In years past, WordPress has provided a neat little summary of the past year’s writing accomplishments on my blog. I didn’t receive one this year. Whether that’s because it’s no longer their practice or because my level of writing activity dipped below their radar remains to be seen. I did, however, receive this neat little notification the other day.
500 posts. That’s a lot of writing. In my six years (wo)manning this blog, I have written many posts. My aunt recently asked me which post or posts were my favorite(s). A few came to mind instantaneously, of course, but once I started digging through, I realized just how many there are –
which helps provide balance to the writer’s remorse that I haven’t done more lately.
Once upon a time, Tuesday and Thursday were sacred posting days, with Fridays as an occasional musing on craft (my weekend write-off). I’m still unpacking the irony that my writing on mental health paused or ceased when things got really crazy last spring and by the end of the summer/fall when I’d ceased my medication. It didn’t help that I had another small human pulling at my pant leg. I’ve also tried to reignite a dedicated writing regimen for my young adult fiction and personal memoir. Something’s gotta give, I suppose, in my anxiety-ridden, mom-of-four, only-24-hours-in-a-day world.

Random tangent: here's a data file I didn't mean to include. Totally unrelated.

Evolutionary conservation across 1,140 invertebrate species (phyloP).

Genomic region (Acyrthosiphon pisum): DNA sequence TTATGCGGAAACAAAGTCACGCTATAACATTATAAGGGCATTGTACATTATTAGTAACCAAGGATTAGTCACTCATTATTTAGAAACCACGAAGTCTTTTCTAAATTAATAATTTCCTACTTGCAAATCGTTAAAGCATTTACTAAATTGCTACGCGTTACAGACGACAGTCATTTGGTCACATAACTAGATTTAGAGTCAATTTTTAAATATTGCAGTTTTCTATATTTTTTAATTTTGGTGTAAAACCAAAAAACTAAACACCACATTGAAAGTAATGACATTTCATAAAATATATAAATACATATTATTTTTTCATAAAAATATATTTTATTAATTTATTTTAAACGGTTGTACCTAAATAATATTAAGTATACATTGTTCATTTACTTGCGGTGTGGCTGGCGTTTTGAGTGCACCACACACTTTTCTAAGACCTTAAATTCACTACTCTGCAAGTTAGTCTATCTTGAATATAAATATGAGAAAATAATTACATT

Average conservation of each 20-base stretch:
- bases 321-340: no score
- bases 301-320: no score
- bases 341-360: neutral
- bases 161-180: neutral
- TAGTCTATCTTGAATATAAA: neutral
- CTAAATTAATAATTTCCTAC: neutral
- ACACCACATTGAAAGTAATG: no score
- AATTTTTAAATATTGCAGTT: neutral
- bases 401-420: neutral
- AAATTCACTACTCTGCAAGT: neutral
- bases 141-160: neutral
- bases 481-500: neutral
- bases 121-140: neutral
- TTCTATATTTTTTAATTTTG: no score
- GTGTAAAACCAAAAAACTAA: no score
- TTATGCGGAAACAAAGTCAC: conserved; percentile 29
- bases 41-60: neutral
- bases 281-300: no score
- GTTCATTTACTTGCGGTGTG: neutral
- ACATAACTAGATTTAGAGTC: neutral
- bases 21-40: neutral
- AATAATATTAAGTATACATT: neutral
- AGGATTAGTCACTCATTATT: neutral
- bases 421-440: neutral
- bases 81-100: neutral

Still, when I didn’t receive the adorable fireworks animation comparing my readership to the size of small countries, the writer’s remorse kicked in big time. What were my dedicated readers doing whilst I whiled time away with laundry and survival? How were my fellow bloggers doing since I’d checked in last? While the schedule of blogging can be daunting, especially in the midst of daily overwhelm, the process of crafting and posting and interacting is therapeutic for my writing and mental muscles. I miss the community – and the potential that the blog has.
I have chopped lots of potatoes over the years. I’m going to keep chopping. Some days may produce uniform little cubes; others hackneyed hunks. But it’s good to be back – even in a smashed capacity.